Book Review | Razorblade Tears by S.A. Crosby

Monday, February 6, 2023
Summary: A Black father. A white father. Two murdered sons. A quest for vengeance.
Ike Randolph has been out of jail for fifteen years, with not so much as a speeding ticket in all that time. But a Black man with cops at the door knows to be afraid.

The last thing he expects to hear is that his son Isiah has been murdered, along with Isiah’s white husband, Derek. Ike had never fully accepted his son but is devastated by his loss.

Derek’s father Buddy Lee was almost as ashamed of Derek for being gay as Derek was ashamed of his father's criminal record. Buddy Lee still has contacts in the underworld, though, and he wants to know who killed his boy.

Ike and Buddy Lee, two ex-cons with little else in common other than a criminal past and a love for their dead sons, band together in their desperate desire for revenge. In their quest to do better for their sons in death than they did in life, hardened men Ike and Buddy Lee will confront their own prejudices about their sons and each other, as they rain down vengeance upon those who hurt their boys.

Rating: ⭐⭐⭐⭐⭐

My Thoughts: Honestly, this book was much better than I thought it was going to be. I definitely did not go into this expecting a five star read. But, it was so incredibly good. I read this with Rebecca at Knit by God's Hand, and she gave it five stars, as well.

Ike and Buddy Lee have the best character development. They both start out as extremely homophobic, even though they both had gay sons. The death of their sons (who were married to each other) bring them together in an unexpected way. When the cops can't find out who killed them, Ike and Buddy Lee join forces to find out for themselves.

Both Ike and Buddy Lee have a criminal history, so they know what they are risking by investigating their sons' murders. They are all in, though, because they want to know what happened. They both have skills and connections that can help them from their criminal pasts.

Buddy Lee doesn't realize it, but he is extremely racist. This comes through in a lot of the comments he makes to Ike. Finally, Ike calls him out and they have a conversation about how Buddy Lee never realized because these same comments/jokes were told by his grandfather and he never thought his grandfather was a bad person.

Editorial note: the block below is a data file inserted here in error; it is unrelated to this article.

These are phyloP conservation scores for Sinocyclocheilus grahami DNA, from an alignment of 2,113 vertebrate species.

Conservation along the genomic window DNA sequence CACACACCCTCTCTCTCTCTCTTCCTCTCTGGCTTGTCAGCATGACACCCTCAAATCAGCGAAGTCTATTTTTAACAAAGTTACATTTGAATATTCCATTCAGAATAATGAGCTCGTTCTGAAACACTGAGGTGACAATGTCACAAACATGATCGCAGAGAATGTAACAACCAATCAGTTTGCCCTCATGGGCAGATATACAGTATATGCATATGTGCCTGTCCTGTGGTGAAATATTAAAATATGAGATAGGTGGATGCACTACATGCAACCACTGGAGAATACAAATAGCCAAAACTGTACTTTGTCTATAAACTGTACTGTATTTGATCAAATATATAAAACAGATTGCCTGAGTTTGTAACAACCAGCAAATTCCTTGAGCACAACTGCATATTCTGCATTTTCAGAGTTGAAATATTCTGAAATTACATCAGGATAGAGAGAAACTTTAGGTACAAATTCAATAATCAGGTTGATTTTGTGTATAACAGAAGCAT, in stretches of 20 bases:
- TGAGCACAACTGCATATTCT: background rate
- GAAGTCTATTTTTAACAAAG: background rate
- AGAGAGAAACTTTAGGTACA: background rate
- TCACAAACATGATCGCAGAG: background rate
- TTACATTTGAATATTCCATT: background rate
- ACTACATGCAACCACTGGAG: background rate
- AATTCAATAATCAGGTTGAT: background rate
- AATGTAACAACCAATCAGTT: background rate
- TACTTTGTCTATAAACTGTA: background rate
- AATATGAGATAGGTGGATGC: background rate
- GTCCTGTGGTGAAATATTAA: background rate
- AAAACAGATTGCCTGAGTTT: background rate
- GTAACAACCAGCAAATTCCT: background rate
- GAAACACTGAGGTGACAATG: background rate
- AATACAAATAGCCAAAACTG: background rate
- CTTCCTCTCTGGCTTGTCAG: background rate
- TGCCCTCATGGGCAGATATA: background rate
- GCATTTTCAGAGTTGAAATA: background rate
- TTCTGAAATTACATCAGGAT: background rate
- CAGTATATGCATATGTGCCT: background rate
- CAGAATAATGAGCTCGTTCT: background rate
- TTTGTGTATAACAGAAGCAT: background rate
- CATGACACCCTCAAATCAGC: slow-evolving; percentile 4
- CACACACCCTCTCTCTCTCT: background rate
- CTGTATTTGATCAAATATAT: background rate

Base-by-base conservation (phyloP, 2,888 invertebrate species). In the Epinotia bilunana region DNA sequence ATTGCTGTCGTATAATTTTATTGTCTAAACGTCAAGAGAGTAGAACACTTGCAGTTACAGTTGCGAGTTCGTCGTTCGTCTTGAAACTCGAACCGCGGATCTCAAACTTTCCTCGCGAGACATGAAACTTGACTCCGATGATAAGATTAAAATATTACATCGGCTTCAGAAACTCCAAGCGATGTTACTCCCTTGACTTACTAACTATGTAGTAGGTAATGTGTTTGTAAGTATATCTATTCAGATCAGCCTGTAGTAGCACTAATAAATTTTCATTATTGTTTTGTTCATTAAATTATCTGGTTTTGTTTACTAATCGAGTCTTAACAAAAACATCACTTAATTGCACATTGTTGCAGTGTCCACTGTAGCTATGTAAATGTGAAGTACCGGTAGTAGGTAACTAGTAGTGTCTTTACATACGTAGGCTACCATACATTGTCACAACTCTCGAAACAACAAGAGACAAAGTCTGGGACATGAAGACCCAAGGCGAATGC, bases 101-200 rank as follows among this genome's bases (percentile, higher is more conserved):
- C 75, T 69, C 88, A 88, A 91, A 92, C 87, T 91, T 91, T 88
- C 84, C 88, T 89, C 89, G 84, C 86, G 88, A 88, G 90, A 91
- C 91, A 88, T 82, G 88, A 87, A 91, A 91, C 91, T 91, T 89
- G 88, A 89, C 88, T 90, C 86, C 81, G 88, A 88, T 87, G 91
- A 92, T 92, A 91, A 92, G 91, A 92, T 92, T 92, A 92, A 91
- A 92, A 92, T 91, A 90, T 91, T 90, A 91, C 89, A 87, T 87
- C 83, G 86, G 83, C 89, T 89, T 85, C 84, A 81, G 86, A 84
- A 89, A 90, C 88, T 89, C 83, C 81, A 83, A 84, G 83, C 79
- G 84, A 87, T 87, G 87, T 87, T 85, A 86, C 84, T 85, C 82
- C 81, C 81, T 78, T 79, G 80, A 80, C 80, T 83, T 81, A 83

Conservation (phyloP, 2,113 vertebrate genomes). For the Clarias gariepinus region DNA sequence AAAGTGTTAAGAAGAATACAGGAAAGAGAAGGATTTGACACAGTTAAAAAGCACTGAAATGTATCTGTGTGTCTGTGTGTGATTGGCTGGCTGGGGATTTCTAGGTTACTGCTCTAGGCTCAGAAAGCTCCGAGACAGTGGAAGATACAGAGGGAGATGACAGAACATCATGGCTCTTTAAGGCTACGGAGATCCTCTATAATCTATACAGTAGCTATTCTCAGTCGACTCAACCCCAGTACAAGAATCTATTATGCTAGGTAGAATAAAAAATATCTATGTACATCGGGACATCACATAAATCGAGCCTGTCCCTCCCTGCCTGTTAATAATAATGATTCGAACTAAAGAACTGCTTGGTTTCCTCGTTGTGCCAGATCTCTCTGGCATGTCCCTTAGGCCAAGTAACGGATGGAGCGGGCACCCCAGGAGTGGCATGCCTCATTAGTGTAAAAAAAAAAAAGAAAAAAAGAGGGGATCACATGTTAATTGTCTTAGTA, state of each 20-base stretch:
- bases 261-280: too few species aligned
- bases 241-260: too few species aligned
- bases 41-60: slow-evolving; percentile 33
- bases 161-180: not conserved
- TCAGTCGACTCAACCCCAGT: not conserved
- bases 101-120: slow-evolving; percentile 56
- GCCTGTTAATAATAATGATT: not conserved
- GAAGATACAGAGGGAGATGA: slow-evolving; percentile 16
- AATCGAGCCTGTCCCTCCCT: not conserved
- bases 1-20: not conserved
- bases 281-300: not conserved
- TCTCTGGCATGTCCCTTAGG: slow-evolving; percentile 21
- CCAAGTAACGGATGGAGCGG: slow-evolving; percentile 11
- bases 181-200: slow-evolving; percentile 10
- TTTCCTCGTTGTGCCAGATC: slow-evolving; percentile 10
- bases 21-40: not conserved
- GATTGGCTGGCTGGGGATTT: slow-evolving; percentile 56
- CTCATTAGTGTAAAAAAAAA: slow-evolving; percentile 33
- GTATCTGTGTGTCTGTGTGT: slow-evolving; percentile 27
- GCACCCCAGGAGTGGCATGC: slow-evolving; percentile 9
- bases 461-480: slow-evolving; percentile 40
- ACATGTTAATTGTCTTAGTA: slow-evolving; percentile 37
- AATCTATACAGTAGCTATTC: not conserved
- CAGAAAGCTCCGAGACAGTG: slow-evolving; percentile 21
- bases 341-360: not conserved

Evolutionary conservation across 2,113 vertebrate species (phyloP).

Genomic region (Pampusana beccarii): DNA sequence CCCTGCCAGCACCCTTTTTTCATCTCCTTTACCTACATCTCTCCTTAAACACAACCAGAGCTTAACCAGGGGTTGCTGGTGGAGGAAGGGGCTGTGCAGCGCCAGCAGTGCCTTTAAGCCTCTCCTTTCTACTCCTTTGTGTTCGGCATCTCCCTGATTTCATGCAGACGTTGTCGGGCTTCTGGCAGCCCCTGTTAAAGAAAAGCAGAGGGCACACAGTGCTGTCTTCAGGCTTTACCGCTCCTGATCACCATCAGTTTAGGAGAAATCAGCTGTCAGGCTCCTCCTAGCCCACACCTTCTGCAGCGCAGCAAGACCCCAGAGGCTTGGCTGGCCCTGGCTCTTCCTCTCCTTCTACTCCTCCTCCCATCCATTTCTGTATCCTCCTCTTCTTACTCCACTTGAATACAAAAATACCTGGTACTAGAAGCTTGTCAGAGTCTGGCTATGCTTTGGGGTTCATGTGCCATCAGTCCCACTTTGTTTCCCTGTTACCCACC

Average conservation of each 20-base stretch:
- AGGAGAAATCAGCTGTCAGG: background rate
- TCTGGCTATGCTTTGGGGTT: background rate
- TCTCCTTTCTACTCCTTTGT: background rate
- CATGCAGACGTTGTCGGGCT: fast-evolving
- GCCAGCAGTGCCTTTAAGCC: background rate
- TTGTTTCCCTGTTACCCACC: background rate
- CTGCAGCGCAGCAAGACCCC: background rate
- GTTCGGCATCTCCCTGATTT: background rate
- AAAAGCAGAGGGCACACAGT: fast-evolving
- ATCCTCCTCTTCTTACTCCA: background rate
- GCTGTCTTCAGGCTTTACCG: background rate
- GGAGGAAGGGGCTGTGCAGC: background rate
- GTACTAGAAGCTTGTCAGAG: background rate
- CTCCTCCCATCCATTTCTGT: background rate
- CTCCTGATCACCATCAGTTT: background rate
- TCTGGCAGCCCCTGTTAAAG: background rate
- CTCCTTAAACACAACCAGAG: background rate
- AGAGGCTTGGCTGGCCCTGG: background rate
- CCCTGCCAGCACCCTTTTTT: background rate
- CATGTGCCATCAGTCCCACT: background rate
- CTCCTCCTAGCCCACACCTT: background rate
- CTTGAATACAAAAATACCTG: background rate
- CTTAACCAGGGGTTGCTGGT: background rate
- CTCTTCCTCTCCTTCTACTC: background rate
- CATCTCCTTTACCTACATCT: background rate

Both of them encounter several LGBTQ+ people throughout their investigation, and though both of them are homophobic and don't understand this "life choice," eventually both of them start to come around and be more accepting.

There are two twists in this book (both in the same chapter) that I did not see coming. One is what Buddy Lee did to convince Ike to start investigating the murders. The other is who put out the hit on Derek and Isiah. The person who put out the hit was kind of expected. I didn't totally see it coming, but I had considered it. But, never in a million years did I think Buddy Lee would have been behind what he did (I don't want to spoil it!).

There is a lot of violence in this book, so keep that in mind if you want to read it. I personally think the ending was great. Buddy Lee thinks of Ike as a brother. Ike is accepting of the LGBTQ+ community, even hiring a transgender women to work in his shop. I really liked that they both were changed and more accepting by the end.

Highly recommend this book. It talks a lot about racism and homophobia. Ike talks about a lot of the stuff he has to face as a black man, specifically a black man with a criminal history. We learn about the LGBTQ+ community a bit and the troubles they face in society as well.

Probably the best read of the year so far. I can't wait to read more books by this author.

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